Lincoln County man sentenced to over 11 years in Federal prison for trafficking pain pills from Florida to West Virginia
CHARLESTON, W.Va. – A Lincoln County man was sentenced to 11 years and seven months in federal prison for trafficking pain pills, announced Acting United States Attorney Carol Casto. William Harrison Meade, 46, of Branchland, previously pleaded guilty in September 2015 to conspiring to distribute oxycodone.
Meade admitted that in 2010 and 2011, he conspired with individuals in Florida and Lincoln County to distribute oxycodone. Meade also admitted that he laundered the proceeds of the drug sales through a West Virginia bank account for withdrawal in Florida in an effort to conceal the source of the cash and the pills.
Lester Taylor, of Daytona Beach, Florida, was one of Meade’s associates in the drug operation. Taylor acquired oxycodone pills in Florida and used various methods to transport the drugs to West Virginia for distribution by Meade. Taylor sent 15 priority overnight packages containing oxycodone pills to Meade at his home in Branchland. Law enforcement intercepted the last package on January 8, 2011, which contained 1,000 oxycodone pills. After Meade sold the oxycodone pills, he deposited the drug proceeds into bank accounts in Barboursville and Huntington. Following the deposits in West Virginia banks, Taylor and others withdrew the money in Florida. Meade deposited $149,500 in drug proceeds into Taylor’s Fifth Third Bank account at the Huntington branch.
Taylor admitted to obtaining prescriptions for oxycodone and hydromorphone from physicians in Florida and then having the prescriptions filled at pharmacies in West Virginia. The pharmacy primarily used for this unlawful activity, A+ Care Pharmacy, formerly located in Barboursville, has since been prosecuted in federal court by the U.S. Attorney’s Office for the Southern District of West Virginia, and is no longer in business.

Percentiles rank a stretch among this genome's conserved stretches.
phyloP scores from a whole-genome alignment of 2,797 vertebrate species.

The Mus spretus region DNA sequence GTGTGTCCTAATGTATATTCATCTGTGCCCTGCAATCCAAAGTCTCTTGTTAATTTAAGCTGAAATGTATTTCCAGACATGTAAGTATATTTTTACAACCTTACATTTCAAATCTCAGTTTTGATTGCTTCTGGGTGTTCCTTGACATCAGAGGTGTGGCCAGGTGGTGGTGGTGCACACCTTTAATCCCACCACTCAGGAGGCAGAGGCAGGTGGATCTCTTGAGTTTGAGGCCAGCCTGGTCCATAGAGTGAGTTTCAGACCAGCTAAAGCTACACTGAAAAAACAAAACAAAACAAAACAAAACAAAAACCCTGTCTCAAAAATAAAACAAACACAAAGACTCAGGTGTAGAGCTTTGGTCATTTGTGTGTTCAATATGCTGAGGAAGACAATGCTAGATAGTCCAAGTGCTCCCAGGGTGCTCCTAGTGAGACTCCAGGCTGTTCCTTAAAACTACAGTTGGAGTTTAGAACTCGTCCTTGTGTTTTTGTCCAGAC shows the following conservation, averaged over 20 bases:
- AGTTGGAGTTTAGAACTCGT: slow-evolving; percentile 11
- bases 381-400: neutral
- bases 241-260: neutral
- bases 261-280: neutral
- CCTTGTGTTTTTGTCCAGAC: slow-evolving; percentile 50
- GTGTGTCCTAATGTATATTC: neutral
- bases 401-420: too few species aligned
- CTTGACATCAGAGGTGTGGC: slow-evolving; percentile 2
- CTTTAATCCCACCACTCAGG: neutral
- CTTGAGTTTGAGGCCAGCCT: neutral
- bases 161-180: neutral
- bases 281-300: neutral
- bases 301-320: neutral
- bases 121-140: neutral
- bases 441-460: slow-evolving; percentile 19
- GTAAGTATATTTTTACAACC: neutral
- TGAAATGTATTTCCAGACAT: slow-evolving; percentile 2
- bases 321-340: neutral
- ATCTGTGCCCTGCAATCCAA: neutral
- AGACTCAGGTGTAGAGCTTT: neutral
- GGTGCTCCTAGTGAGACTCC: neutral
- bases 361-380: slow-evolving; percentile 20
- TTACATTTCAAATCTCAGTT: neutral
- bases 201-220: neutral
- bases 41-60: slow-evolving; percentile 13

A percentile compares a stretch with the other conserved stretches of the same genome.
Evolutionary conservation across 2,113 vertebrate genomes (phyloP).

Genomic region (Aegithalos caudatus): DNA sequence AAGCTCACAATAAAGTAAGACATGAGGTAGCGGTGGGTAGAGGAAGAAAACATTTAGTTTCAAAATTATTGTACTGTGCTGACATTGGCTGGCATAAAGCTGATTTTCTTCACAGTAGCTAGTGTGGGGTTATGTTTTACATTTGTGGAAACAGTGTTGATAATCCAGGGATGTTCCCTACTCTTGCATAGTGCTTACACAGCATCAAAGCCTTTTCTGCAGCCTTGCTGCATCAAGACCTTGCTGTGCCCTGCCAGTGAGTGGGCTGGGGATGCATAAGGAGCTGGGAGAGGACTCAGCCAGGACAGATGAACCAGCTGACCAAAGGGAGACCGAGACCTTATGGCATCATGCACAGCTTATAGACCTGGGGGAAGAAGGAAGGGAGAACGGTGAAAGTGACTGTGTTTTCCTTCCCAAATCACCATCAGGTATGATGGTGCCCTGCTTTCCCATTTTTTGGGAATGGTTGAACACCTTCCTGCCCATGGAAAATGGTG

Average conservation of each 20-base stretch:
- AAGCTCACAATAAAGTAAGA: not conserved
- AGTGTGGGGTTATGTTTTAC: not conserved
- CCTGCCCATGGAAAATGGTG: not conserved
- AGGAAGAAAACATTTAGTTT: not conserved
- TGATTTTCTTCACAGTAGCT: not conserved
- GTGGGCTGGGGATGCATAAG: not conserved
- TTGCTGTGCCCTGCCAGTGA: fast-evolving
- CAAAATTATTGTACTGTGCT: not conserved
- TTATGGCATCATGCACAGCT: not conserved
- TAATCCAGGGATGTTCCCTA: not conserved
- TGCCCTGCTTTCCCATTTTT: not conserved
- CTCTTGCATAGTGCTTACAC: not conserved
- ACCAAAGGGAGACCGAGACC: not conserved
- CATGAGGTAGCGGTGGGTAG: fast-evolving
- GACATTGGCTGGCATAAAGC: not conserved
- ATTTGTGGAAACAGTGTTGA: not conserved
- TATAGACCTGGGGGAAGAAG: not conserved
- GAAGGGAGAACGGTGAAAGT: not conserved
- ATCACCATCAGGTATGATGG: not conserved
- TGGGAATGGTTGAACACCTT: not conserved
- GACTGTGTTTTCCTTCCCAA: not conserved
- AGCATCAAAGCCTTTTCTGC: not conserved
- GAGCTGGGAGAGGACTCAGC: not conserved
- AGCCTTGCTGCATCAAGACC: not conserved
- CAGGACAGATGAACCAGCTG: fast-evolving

In November 2015, Taylor was sentenced to 10 years in federal prison and a $10,000 fine for his role in the pain pill distribution and money laundering conspiracy.
The West Virginia State Police, the Internal Revenue Service’s Criminal Investigation division, and the Metropolitan Drug Enforcement Network Team conducted the investigation. Assistant United States Attorney Monica D. Coleman handled the prosecution. United States District Judge Thomas E. Johnston imposed Meade’s sentence.
These cases are part of an ongoing effort led by the United States Attorney’s Office for the Southern District of West Virginia to combat the illicit sale and misuse of prescription drugs and heroin. The U.S. Attorney’s Office, joined by federal, state and local law enforcement agencies, is committed to aggressively pursuing and shutting down illegal pill trafficking, eliminating open air drug markets, and curtailing the spread of opiate painkillers and heroin in communities across the Southern District.
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